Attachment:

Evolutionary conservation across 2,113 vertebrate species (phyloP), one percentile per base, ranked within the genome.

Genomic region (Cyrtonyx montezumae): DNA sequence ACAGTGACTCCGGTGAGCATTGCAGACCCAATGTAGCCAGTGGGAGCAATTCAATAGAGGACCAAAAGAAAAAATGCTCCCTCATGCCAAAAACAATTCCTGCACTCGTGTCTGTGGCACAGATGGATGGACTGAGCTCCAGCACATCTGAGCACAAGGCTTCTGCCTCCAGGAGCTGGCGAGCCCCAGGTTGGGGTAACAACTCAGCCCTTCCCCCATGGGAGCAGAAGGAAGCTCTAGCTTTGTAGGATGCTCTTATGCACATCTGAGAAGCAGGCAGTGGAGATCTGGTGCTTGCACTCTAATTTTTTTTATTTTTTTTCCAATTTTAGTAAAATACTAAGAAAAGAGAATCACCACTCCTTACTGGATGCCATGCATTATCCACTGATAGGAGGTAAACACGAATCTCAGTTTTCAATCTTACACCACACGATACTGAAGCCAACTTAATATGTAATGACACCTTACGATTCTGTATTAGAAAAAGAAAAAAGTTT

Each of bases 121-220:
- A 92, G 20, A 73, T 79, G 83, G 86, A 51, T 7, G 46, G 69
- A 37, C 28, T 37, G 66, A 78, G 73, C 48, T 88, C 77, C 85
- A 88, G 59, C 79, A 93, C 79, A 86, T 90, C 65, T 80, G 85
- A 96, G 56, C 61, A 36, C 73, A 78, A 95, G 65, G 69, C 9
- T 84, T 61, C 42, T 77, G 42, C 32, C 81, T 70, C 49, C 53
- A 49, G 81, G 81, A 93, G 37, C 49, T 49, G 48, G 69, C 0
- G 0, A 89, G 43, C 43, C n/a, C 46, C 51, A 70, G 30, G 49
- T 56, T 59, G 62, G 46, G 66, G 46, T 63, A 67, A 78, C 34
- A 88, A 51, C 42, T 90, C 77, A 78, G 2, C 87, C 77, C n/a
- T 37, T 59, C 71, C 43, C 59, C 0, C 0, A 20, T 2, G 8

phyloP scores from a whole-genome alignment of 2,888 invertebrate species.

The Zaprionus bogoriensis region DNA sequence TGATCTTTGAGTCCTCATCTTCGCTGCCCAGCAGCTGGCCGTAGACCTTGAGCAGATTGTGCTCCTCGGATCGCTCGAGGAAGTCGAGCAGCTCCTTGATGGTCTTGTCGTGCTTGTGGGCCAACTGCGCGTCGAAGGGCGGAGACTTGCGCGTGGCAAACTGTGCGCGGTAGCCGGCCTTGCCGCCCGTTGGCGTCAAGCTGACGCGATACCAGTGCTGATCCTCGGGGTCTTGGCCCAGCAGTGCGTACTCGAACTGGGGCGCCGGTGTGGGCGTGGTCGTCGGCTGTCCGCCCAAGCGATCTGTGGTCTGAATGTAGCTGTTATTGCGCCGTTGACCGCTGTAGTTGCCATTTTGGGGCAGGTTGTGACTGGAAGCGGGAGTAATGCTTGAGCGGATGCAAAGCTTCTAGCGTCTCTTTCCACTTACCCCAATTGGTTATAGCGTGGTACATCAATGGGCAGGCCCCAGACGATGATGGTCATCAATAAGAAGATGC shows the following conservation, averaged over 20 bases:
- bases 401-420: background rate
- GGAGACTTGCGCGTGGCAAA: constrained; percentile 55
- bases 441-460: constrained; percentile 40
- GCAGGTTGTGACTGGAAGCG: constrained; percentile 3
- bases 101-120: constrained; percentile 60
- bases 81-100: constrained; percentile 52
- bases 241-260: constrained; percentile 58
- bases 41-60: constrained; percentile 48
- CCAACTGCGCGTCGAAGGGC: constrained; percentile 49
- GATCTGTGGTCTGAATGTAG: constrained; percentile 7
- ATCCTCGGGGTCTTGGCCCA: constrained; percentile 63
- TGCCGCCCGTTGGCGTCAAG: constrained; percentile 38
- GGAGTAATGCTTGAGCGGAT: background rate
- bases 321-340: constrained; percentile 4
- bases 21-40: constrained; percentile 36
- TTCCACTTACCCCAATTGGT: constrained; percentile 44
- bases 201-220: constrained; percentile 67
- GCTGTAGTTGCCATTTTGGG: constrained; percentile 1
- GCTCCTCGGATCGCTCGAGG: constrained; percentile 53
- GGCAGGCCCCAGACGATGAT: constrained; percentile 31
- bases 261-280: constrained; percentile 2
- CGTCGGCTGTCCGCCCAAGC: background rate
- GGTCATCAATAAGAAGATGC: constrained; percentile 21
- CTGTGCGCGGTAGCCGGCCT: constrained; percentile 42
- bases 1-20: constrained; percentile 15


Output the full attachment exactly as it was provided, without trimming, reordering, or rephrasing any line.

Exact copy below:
Evolutionary conservation across 2,113 vertebrate species (phyloP), one percentile per base, ranked within the genome.

Genomic region (Cyrtonyx montezumae): DNA sequence ACAGTGACTCCGGTGAGCATTGCAGACCCAATGTAGCCAGTGGGAGCAATTCAATAGAGGACCAAAAGAAAAAATGCTCCCTCATGCCAAAAACAATTCCTGCACTCGTGTCTGTGGCACAGATGGATGGACTGAGCTCCAGCACATCTGAGCACAAGGCTTCTGCCTCCAGGAGCTGGCGAGCCCCAGGTTGGGGTAACAACTCAGCCCTTCCCCCATGGGAGCAGAAGGAAGCTCTAGCTTTGTAGGATGCTCTTATGCACATCTGAGAAGCAGGCAGTGGAGATCTGGTGCTTGCACTCTAATTTTTTTTATTTTTTTTCCAATTTTAGTAAAATACTAAGAAAAGAGAATCACCACTCCTTACTGGATGCCATGCATTATCCACTGATAGGAGGTAAACACGAATCTCAGTTTTCAATCTTACACCACACGATACTGAAGCCAACTTAATATGTAATGACACCTTACGATTCTGTATTAGAAAAAGAAAAAAGTTT

Each of bases 121-220:
- A 92, G 20, A 73, T 79, G 83, G 86, A 51, T 7, G 46, G 69
- A 37, C 28, T 37, G 66, A 78, G 73, C 48, T 88, C 77, C 85
- A 88, G 59, C 79, A 93, C 79, A 86, T 90, C 65, T 80, G 85
- A 96, G 56, C 61, A 36, C 73, A 78, A 95, G 65, G 69, C 9
- T 84, T 61, C 42, T 77, G 42, C 32, C 81, T 70, C 49, C 53
- A 49, G 81, G 81, A 93, G 37, C 49, T 49, G 48, G 69, C 0
- G 0, A 89, G 43, C 43, C n/a, C 46, C 51, A 70, G 30, G 49
- T 56, T 59, G 62, G 46, G 66, G 46, T 63, A 67, A 78, C 34
- A 88, A 51, C 42, T 90, C 77, A 78, G 2, C 87, C 77, C n/a
- T 37, T 59, C 71, C 43, C 59, C 0, C 0, A 20, T 2, G 8

phyloP scores from a whole-genome alignment of 2,888 invertebrate species.

The Zaprionus bogoriensis region DNA sequence TGATCTTTGAGTCCTCATCTTCGCTGCCCAGCAGCTGGCCGTAGACCTTGAGCAGATTGTGCTCCTCGGATCGCTCGAGGAAGTCGAGCAGCTCCTTGATGGTCTTGTCGTGCTTGTGGGCCAACTGCGCGTCGAAGGGCGGAGACTTGCGCGTGGCAAACTGTGCGCGGTAGCCGGCCTTGCCGCCCGTTGGCGTCAAGCTGACGCGATACCAGTGCTGATCCTCGGGGTCTTGGCCCAGCAGTGCGTACTCGAACTGGGGCGCCGGTGTGGGCGTGGTCGTCGGCTGTCCGCCCAAGCGATCTGTGGTCTGAATGTAGCTGTTATTGCGCCGTTGACCGCTGTAGTTGCCATTTTGGGGCAGGTTGTGACTGGAAGCGGGAGTAATGCTTGAGCGGATGCAAAGCTTCTAGCGTCTCTTTCCACTTACCCCAATTGGTTATAGCGTGGTACATCAATGGGCAGGCCCCAGACGATGATGGTCATCAATAAGAAGATGC shows the following conservation, averaged over 20 bases:
- bases 401-420: background rate
- GGAGACTTGCGCGTGGCAAA: constrained; percentile 55
- bases 441-460: constrained; percentile 40
- GCAGGTTGTGACTGGAAGCG: constrained; percentile 3
- bases 101-120: constrained; percentile 60
- bases 81-100: constrained; percentile 52
- bases 241-260: constrained; percentile 58
- bases 41-60: constrained; percentile 48
- CCAACTGCGCGTCGAAGGGC: constrained; percentile 49
- GATCTGTGGTCTGAATGTAG: constrained; percentile 7
- ATCCTCGGGGTCTTGGCCCA: constrained; percentile 63
- TGCCGCCCGTTGGCGTCAAG: constrained; percentile 38
- GGAGTAATGCTTGAGCGGAT: background rate
- bases 321-340: constrained; percentile 4
- bases 21-40: constrained; percentile 36
- TTCCACTTACCCCAATTGGT: constrained; percentile 44
- bases 201-220: constrained; percentile 67
- GCTGTAGTTGCCATTTTGGG: constrained; percentile 1
- GCTCCTCGGATCGCTCGAGG: constrained; percentile 53
- GGCAGGCCCCAGACGATGAT: constrained; percentile 31
- bases 261-280: constrained; percentile 2
- CGTCGGCTGTCCGCCCAAGC: background rate
- GGTCATCAATAAGAAGATGC: constrained; percentile 21
- CTGTGCGCGGTAGCCGGCCT: constrained; percentile 42
- bases 1-20: constrained; percentile 15